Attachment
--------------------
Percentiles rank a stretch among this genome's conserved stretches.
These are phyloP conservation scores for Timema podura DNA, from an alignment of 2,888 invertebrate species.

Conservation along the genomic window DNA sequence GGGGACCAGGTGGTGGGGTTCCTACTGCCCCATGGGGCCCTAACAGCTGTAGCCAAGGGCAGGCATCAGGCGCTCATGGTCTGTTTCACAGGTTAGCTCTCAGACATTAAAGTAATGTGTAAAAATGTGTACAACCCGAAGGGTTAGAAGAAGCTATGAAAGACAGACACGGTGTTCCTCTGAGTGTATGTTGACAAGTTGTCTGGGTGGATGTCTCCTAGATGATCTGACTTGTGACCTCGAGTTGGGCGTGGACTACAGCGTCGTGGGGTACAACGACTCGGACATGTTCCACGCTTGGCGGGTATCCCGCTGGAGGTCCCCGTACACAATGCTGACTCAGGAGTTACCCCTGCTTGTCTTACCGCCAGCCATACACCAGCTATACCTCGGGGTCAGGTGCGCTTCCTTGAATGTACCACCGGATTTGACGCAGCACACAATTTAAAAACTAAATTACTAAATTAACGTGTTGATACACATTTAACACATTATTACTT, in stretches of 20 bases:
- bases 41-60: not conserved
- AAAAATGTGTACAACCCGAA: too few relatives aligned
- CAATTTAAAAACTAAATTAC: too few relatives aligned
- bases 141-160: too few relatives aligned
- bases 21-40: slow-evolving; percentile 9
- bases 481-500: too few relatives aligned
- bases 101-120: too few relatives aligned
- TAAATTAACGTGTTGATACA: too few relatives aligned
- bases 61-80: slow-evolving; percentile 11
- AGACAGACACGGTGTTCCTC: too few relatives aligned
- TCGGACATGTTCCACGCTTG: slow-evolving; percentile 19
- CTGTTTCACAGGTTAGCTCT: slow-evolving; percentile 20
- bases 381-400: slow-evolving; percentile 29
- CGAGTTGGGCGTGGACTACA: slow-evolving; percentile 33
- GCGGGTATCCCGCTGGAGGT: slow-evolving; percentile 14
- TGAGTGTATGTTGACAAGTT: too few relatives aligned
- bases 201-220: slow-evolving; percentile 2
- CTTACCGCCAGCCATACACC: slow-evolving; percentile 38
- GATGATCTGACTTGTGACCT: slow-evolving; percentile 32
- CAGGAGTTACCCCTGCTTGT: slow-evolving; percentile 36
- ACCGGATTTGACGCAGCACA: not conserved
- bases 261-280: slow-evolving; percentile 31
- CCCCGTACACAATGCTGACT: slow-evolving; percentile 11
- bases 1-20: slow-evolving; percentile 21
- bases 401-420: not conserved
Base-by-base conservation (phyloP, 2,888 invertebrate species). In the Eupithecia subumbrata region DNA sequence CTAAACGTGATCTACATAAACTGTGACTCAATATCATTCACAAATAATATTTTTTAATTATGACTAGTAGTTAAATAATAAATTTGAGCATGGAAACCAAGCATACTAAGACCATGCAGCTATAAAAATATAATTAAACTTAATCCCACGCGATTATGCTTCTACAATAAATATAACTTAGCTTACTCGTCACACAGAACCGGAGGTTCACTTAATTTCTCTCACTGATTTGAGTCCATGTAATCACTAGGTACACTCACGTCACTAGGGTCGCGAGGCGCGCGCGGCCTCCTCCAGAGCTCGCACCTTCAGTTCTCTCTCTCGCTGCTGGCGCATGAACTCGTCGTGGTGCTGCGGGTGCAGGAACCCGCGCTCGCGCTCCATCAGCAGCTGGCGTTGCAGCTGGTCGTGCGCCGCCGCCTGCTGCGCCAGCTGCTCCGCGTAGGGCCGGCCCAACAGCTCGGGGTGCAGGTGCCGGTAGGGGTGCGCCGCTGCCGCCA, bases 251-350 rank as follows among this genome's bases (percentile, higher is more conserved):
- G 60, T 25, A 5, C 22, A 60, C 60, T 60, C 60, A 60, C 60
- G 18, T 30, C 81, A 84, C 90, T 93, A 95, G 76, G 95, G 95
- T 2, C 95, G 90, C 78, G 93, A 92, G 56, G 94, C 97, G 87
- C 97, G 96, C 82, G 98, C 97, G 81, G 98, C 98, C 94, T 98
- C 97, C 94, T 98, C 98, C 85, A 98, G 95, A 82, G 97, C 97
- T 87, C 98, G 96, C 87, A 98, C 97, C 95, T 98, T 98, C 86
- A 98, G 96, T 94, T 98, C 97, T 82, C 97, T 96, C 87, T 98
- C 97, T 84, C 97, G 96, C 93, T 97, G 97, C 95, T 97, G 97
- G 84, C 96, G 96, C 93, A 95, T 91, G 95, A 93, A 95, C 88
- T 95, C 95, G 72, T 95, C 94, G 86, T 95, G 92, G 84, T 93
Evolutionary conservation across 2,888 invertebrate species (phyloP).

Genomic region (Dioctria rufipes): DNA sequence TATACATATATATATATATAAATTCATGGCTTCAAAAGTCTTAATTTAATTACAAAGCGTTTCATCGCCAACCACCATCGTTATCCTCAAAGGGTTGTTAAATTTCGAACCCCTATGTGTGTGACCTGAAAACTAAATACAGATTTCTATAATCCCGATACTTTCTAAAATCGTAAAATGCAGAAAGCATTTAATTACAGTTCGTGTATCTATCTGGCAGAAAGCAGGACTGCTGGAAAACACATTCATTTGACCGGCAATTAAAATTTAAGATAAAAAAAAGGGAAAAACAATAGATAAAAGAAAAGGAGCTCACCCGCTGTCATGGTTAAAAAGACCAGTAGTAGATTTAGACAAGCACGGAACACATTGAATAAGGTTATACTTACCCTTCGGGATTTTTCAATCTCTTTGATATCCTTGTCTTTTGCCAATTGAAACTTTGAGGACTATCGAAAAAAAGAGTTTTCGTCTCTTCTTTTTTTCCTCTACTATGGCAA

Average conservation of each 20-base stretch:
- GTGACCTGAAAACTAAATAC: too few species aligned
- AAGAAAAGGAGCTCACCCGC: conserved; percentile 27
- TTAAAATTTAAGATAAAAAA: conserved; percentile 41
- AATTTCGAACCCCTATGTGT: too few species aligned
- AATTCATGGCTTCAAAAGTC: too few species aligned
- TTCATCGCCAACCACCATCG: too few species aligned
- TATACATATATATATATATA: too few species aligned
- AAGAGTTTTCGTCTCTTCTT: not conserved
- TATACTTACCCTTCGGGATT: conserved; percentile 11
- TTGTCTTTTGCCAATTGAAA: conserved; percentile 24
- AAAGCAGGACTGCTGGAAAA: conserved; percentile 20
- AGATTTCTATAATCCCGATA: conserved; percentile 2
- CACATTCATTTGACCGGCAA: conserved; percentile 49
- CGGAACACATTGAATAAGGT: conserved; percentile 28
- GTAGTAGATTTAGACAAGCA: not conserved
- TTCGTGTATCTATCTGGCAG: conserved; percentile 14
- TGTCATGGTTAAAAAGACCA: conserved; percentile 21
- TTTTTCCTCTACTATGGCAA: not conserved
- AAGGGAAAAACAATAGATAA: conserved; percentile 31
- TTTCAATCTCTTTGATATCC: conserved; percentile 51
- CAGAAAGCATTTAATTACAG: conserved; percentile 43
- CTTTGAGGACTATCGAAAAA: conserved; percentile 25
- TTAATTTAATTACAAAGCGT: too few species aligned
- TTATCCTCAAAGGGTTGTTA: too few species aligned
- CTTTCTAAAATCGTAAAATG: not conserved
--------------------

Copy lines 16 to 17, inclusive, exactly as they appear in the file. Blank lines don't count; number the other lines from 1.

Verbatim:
- bases 381-400: slow-evolving; percentile 29
- CGAGTTGGGCGTGGACTACA: slow-evolving; percentile 33